Other examples of lawmakers behaving oddly


Rep. Anthony Weiner (D-N.Y.) speaks to the reporters in May 2011 on Capitol Hill regarding lewd photos he sent to women via Twitter. (Alex Wong/Getty Images)

Several members, Democrats and Republicans, have enraged party leaders and constituents, turned heads or caused reporters and staffers to scratch their heads, for a variety of odd reasons. (And they wonder why congressional approval hovers at roughly one in ten?)

Let’s take a look back.


Images of Rep. Christopher Lee (R-N.Y.) (Via Bloomberg)

Sen. John Ensign (R-Nev.) (Cathleen Allison/AP)

In June 2009, Ensign publicly admitted that he had had an affair with Cynthia Hampton, who was his political treasurer and was married to Doug Hampton, Ensign’s administrative assistant. The Ensign and Hampton families lived in the same neighborhood outside Las Vegas and were considered the best of friends. In 2008, when the affair became known to the other spouses, Ensign dismissed both Hamptons, and his parents, wealthy casino magnates, paid them $96,000 in what was labeled gift income for tax purposes, the precise amount legally permissible without triggering taxes.

3.) Rep. Anthony Weiner (D-N.Y.): Resigned in June 2011 after he posted a photo of his underwear-clad groin on his public Twitter feed. At first, he blamed the photo on a “hacker” during a series of combative TV interviews, but then confessed after more photos appeared, all showing Weiner posing suggestively for women he had met online. The resignation came just weeks after Weiner earned plaudits for a hysterical stemwinder at the Congressional Correspondents Dinner, during which he joked about his last name. It also robbed him of short-term plans to run for New York City mayor. He’s enjoyed a mild political resurgence in recent weeks, partly due to attacks on his wife, Huma Abedin.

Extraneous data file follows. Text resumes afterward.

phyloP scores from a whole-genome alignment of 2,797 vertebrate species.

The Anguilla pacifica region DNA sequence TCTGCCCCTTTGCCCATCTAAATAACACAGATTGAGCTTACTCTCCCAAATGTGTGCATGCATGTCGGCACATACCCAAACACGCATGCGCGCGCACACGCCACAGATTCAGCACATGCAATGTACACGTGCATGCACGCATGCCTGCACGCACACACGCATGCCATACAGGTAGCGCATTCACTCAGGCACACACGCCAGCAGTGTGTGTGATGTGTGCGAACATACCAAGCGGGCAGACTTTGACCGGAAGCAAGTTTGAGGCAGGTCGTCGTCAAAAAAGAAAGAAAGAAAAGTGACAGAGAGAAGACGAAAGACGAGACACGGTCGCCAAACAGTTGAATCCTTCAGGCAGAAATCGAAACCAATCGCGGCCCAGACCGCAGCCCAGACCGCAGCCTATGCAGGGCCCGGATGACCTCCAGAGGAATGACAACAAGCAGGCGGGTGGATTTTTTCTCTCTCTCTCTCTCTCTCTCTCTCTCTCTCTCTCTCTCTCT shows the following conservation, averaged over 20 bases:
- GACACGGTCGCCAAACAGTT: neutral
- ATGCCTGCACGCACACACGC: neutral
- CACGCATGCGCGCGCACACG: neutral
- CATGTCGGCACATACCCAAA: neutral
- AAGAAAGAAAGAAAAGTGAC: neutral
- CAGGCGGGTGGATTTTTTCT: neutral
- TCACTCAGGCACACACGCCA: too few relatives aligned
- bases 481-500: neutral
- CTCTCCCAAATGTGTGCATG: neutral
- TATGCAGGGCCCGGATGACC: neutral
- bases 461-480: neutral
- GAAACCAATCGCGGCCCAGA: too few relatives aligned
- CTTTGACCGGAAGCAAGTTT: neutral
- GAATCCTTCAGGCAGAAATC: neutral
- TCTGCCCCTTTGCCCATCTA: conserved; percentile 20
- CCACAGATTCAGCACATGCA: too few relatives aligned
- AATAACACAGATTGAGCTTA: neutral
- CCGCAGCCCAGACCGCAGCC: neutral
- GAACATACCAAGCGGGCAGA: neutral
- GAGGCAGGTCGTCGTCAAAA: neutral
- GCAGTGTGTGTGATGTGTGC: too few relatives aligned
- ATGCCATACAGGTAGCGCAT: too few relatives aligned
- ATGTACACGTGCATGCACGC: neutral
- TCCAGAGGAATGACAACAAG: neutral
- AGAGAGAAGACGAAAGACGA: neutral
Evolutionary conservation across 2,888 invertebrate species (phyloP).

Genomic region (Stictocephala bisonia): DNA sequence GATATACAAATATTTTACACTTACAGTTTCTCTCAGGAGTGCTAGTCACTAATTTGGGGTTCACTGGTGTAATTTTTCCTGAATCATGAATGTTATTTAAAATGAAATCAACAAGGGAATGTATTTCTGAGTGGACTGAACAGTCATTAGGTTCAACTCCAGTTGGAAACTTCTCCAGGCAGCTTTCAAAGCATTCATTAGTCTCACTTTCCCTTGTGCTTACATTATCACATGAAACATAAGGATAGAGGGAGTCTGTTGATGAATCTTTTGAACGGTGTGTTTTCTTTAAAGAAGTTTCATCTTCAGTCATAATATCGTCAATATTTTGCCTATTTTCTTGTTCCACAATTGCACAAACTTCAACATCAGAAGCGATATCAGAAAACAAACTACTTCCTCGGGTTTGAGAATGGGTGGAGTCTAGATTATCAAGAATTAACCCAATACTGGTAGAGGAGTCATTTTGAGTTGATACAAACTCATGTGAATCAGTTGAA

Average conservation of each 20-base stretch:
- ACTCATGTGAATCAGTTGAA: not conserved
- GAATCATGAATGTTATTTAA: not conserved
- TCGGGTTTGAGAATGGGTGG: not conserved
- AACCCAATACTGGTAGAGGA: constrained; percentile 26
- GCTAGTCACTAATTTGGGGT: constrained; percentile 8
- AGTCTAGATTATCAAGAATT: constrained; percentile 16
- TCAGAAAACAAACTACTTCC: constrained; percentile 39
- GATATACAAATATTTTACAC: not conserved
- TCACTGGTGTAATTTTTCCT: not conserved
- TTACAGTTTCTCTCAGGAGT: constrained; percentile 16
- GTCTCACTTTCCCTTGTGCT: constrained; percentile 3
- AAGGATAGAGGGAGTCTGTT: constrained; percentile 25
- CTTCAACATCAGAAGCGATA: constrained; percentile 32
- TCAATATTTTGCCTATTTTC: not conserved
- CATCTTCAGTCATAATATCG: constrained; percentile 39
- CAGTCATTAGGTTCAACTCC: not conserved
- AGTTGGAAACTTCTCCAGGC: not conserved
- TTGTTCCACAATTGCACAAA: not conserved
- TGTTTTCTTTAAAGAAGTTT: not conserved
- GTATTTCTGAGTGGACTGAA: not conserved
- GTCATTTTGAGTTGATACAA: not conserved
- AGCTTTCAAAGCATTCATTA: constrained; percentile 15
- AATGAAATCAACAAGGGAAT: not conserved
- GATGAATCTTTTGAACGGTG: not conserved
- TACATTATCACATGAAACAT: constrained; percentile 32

Rep. David Wu (D-Ore.), photographed in 2010. (Thomas Patterson)

Rep. Thaddeus McCotter (R-Mich.) (Charlie Neibergall/AP)

In a lengthy statement that quoted from Bob Dylan’s “It’s All Over Now, Baby Blue,” McCotter cited a desire to shift his focus to his family: “The recent event’s totality of calumnies, indignities and deceits have weighed most heavily upon my family. Thus, acutely aware one cannot rebuild their hearth of home amongst the ruins of their U.S. House office, for the sake of my loved ones I must ‘strike another match, go start anew’ by embracing the promotion back from public servant to sovereign citizen.”

McCotter failed to qualify for the primary ballot after most of his petition signatures were found to be fraudulent. He initially opted to run a write-in campaign, but then announced he would not seek reelection. Various jurisdictions continue to investigate allegations of impropriety by McCotter and his staffers.

Follow Ed O’Keefe on Twitter: @edatpost

Read more at PostPolitics

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Ed O’Keefe is covering the 2016 presidential campaign, with a focus on Jeb Bush and other Republican candidates. He's covered presidential and congressional politics since 2008. Off the trail, he's covered Capitol Hill, federal agencies and the federal workforce, and spent a brief time covering the war in Iraq.

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